Barter and the Double Coincidence of Wants
To understand the usefulness of money, we must consider what the world would be like without money. How would people exchange goods and services? Economies without money typically engage in the barter system. Barter—literally trading one good or service for another—is highly inefficient for trying to coordinate the trades in a modern advanced economy. In an economy without money, an exchange between two people would involve a double coincidence of wants, a situation in which two people each want some good or service that the other person can provide. For example, if an accountant wants a pair of shoes, this accountant must find someone who has a pair of shoes in the correct size and who is willing to exchange the shoes for some hours of accounting services. Such a trade is likely to be difficult to arrange. Think about the complexity of such trades in a modern economy, with its extensive division of labor that involves thousands upon thousands of different jobs and goods.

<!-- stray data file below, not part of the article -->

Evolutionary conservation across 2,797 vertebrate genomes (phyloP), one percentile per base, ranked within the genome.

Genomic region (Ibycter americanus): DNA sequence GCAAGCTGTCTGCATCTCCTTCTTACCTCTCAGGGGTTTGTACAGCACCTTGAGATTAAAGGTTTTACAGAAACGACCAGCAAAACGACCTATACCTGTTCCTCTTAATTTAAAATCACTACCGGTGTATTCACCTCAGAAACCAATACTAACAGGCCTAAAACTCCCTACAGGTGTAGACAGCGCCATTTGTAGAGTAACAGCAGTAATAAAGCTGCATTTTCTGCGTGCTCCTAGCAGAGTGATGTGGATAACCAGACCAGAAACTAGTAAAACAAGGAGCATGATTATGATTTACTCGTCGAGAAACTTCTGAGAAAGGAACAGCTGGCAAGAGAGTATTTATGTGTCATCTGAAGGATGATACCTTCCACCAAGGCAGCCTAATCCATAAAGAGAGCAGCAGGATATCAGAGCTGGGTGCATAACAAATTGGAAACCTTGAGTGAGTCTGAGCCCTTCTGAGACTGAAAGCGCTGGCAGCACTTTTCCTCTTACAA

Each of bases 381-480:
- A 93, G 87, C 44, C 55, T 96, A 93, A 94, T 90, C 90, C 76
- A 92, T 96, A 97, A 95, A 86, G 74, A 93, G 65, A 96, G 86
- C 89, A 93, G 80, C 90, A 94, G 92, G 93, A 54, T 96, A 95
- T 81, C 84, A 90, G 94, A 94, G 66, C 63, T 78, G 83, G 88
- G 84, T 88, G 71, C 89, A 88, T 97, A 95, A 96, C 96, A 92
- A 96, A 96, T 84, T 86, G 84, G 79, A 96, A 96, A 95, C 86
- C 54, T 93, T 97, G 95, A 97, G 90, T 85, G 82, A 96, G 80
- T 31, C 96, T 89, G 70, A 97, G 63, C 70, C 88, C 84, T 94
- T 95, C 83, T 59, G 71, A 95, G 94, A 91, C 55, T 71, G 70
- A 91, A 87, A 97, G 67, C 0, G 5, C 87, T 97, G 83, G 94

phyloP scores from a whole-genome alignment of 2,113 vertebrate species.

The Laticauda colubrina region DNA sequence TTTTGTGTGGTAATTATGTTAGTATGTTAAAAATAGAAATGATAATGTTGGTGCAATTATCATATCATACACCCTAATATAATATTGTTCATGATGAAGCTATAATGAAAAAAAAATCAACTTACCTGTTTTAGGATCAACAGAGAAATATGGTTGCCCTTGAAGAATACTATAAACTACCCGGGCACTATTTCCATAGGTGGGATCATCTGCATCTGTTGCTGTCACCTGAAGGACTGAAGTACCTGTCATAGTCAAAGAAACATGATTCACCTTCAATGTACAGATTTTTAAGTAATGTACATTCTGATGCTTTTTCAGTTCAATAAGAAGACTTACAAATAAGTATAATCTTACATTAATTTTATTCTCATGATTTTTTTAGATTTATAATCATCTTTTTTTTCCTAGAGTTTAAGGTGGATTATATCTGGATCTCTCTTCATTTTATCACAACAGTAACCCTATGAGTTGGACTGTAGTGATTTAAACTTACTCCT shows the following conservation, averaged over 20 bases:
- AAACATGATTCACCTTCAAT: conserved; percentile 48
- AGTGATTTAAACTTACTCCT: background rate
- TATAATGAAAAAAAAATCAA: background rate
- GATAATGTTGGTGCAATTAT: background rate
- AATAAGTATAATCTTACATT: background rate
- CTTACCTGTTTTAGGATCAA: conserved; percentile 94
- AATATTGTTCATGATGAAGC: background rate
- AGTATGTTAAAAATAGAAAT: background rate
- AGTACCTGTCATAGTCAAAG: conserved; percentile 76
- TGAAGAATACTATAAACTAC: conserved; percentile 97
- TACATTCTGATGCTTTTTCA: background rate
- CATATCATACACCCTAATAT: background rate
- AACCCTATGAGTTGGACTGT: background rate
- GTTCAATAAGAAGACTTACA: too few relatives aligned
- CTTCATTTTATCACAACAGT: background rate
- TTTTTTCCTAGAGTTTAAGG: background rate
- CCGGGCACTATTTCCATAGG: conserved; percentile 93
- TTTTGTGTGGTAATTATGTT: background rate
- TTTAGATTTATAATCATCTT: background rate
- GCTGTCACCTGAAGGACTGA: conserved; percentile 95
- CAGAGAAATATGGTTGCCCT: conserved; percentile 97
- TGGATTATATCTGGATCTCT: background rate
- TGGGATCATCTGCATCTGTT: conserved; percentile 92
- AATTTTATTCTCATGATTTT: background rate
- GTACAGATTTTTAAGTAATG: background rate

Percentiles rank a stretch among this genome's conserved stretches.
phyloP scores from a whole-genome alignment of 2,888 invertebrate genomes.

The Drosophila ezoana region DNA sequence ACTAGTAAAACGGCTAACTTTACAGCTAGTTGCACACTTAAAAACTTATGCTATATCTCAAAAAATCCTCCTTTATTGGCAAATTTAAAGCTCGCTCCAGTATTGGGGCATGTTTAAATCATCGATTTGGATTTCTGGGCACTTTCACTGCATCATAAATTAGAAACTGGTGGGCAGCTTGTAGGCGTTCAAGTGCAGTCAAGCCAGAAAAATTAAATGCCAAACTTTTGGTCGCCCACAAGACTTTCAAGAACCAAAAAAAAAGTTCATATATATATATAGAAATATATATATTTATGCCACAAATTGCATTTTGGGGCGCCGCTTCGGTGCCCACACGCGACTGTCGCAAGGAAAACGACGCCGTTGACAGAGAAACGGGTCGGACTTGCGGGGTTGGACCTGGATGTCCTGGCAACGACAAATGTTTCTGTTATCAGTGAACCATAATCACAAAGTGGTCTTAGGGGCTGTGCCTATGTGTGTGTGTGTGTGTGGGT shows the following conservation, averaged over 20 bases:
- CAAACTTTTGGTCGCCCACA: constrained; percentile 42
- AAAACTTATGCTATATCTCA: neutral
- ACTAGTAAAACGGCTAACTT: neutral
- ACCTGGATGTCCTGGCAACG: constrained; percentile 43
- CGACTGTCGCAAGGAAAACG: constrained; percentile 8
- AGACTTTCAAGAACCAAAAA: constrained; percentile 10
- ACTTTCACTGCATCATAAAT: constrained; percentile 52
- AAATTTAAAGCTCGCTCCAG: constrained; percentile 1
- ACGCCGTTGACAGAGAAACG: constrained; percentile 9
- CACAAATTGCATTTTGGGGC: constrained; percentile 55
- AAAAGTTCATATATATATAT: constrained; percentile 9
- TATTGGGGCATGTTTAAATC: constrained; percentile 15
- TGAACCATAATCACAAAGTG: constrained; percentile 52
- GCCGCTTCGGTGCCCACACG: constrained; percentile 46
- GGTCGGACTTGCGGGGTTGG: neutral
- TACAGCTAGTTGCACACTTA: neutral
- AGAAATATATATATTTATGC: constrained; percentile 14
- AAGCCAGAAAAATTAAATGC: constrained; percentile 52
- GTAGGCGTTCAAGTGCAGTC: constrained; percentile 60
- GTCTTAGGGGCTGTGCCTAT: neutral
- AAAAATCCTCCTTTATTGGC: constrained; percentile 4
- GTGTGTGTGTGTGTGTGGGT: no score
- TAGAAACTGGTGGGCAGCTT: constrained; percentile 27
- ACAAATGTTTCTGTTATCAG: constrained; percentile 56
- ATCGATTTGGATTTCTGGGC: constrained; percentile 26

Another problem with the barter system is that it does not allow us to easily enter into future contracts for purchasing many goods and services. For example, if the goods are perishable it may be difficult to exchange them for other goods in the future. Imagine a farmer wanting to buy a tractor in six months using a fresh crop of strawberries. Additionally, while the barter system might work adequately in small economies, it will keep these economies from growing. The time that individuals would otherwise spend producing goods and services and enjoying leisure time they spend bartering.